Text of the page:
Sunday, 17 January 2010

La Fête de la Truffe




As Paula Wolfert suggests in her authoritative book The Cooking of South - West France:

'Something so magnificent must, inevitably, corrupt. Well- truffles will ruin your bank account; as for your virtue, they may ruin that, too.'

Is there any food in the world more surrounded in mystery and intrigue than the truffle?

This weekend saw Sarlat host this region's annual celebration of La Truffe, the black 'diamond' of the Perigord.



With thirty seven producteurs displaying sixty kilos of tuber melanosporum, the heady scent perfumed the entire market square and beyond with an aroma that's both indescribable and unique.


There was an enormous variety of truffle based products for sale. Truffle aperitif, truffled chocolate, truffle cheese, coffee served with a truffle and cream froth, the list went on.



At the stroke of midday, a long line formed leading to a large tent where two chefs lovingly stirred the brouillard, an egg, butter and truffle mixture, gently churned over an enormous bain-marie achieving an almost fondant texture. At once luxurious yet rustic at the same time, it was carefully doled out into little plastic cups to be eaten with a teaspoon savouring every truffly note, such is la truffe's affinity for eggs.

In addition to laying on a truly memorable lunch, the organisers had prepared a busy events itinery which included cookery demonstrations by no less than five michelin starred chefs,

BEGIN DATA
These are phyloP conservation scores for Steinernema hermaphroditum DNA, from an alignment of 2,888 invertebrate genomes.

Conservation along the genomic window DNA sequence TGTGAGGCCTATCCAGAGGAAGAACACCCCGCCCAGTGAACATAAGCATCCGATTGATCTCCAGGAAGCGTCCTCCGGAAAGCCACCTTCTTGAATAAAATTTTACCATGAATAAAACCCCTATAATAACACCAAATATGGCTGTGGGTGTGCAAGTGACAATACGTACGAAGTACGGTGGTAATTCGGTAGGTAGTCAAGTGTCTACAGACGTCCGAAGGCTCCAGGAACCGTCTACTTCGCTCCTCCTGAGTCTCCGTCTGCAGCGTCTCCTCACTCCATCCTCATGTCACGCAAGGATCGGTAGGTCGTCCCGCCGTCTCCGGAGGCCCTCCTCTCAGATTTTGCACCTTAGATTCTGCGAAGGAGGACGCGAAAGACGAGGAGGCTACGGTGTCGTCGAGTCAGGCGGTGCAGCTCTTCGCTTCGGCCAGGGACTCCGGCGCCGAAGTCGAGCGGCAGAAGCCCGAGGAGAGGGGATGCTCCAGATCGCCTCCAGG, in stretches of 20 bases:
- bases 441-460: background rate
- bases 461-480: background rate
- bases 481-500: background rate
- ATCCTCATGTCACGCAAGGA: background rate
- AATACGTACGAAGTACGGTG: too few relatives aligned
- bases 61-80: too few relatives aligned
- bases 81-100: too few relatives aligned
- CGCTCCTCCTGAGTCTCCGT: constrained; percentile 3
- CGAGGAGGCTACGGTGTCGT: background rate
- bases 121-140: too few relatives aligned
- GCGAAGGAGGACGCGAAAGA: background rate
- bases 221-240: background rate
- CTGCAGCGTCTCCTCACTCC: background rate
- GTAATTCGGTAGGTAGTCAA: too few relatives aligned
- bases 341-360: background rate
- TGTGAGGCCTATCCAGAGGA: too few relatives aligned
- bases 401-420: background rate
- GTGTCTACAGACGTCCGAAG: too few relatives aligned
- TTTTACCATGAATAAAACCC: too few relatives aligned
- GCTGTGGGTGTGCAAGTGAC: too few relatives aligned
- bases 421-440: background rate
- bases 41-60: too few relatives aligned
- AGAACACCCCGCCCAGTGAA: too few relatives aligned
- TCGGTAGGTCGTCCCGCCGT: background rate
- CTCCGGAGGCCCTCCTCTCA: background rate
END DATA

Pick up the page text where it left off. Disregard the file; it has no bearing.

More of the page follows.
It's a curious thing this subterranean fungus. It lives in a mycorrhizal intimacy with just a handful of tree species, predominately oak though occasionally black pine or hazel.





Although dogs and pigs are frequently used to find truffles, some of the more experienced hunters known as rabassiers will simply look for the little truffle flies which on warm winter days hover in small clouds above the tubers.



You know, it's days like these that make one realise that this really is la France profonde. Deep France, embracing its rural culture away from the hegemony of Paris, rich in tradition, something very magical.

Thursday, 14 January 2010

Its That Time Again



The bright spot in January's murk? Seed packets of course.

I have hoarded literally packets upon packets in recent years and with many unopened or barely touched the pile just gets bigger. The reality is I have a problem chucking any away. I'm more than happy to gift them to people, but sooner or later it becomes apparent that gifting starts to resemble 'backdoor' refuge, more off loading than good intention and all because I have this problem doing away with any that are unused or no longer a whim. Sigh.





If there's one corporate department that consistently enjoys inflation busting increases, it has to be the creative people handling the packaging etc at all the various seed companies worldwide.

The presentation just seems to get better and better. Some of the designs are so perfectly 'chocolate box' you simply have to avoid ripping open the packet at all cost. Better to gently steam the gummed flap over a kettle, avoiding any damage whatsoever and gingerly remove the little packet from inside.